Thu. Feb 22nd, 2024


Rescuers on Tuesday managed to push a pipe through the debris to get out the 41 men trapped since a part of the 4.5km-long Silkyara-Barkot tunnel collapsed in Uttarakhand’s Uttarkashi 17 days ago. They can crawl through and begin getting the men anytime, officials said.

Rescuers near the face of the collapsed under construction Silkyara tunnel. (AFP)

A National Disaster Response Force (NDRF) team will first go to the other side using the rescue pipeline with equipment such as gas cylinders and lights. If needed, a team of doctors will also be sent for a health check-up of the trapped men to ascertain their vitals. The trapped men would then be briefed about their rescue through the pipeline. They will lie down on wheel-fitted stretchers and be pulled to the other side using a rope. The men will be taken out one by one. The NDRF team will not leave the other side until all men are out.

Jaimal Singh Negi, brother of trapped foreman Gabbar Singh Negi, said at last God heard their prayers. “He would be finally out. The last few days have been challenging for us. With frequent challenges, our hopes were getting dashed.”

Uttarakhand chief minister Pushkar Singh Dhami said, “With the blessings of Baba Baukh Nag and prayers of crores of people of our country and hard work of rescue teams, the pipeline has been pushed through the debris. Soon, the workers will be taken out.”

The workers were trapped behind a 60m thick wall of debris under the tunnel. On Monday, the process of manual drilling for the rescue was initiated. A part of an augur machine stuck inside the evacuation pipes was removed on Monday amid vertical drilling from the top of the mountain.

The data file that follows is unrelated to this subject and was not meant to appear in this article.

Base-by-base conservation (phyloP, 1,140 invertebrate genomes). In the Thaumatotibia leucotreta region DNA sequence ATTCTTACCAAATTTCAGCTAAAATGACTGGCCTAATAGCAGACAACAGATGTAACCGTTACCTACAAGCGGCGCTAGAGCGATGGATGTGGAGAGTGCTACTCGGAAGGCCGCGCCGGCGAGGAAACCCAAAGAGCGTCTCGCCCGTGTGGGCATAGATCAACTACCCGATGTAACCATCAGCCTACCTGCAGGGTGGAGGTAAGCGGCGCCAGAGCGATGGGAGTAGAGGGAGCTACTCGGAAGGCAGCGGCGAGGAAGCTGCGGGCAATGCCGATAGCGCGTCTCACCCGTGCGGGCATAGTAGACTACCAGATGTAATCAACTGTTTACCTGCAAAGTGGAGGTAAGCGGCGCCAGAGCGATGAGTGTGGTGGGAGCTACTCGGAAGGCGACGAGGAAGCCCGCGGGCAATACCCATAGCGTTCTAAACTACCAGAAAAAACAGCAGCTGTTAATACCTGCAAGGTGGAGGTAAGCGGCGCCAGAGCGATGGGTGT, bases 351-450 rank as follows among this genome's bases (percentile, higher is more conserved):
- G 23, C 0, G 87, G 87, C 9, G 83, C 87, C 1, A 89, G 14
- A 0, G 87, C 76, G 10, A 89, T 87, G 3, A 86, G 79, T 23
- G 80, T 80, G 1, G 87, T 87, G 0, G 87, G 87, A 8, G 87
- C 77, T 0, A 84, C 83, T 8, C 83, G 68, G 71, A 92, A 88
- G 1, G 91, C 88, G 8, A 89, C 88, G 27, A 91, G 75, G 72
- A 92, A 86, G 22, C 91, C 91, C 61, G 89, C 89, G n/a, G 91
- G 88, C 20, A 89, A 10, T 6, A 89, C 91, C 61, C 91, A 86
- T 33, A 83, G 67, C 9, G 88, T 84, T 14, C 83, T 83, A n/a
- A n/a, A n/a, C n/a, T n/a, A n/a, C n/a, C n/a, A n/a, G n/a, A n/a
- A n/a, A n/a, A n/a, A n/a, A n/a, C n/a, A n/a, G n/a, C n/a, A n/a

Forty-one workers were trapped in increasingly desperate conditions since a part of the tunnel collapsed. The augur machine— a corkscrew-like device with a rotary blade at the front —went bust on Friday after getting entangled in an iron girder after drilling 46.8 metres into the debris.

On Monday, welders found that the cutter of the augur was entangled with lattice girder bars, which damaged 1.5m of the 800 mm-wide passage pipe. On Monday around 7pm, “rat miners” took up the job and cleared the 12 metres of debris within 24 hours.

Rat-hole mining is a primitive method of extracting coal deposits through narrow and horizontal passages in Meghalaya. The term “rat hole” refers to the narrow pits dug into the ground, typically just large enough for one person to descend into and extract coal. The name comes from its resemblance to rats burrowing through narrow holes. A team of six rat-hole miners was called in from Madhya Pradesh for the operation.

The augur machine broke down just about 10-12 metres from the breakthrough point on November 24 and stalled the progress of the operation even as officials hoped to bring the workers out that day.

Once it became clear that the augur machine was irreparable, officials started drilling down 86 metres to reach the tunnel. On Monday, the machine hit a water aquifer, which slowed down the rescue effort.

Rescuers said the process of pulling out the workers would take a couple of hours. Rescuers with ropes and ladders waited outside the tunnel as ambulances began arriving to take the trapped men to a hospital around 30 km away.



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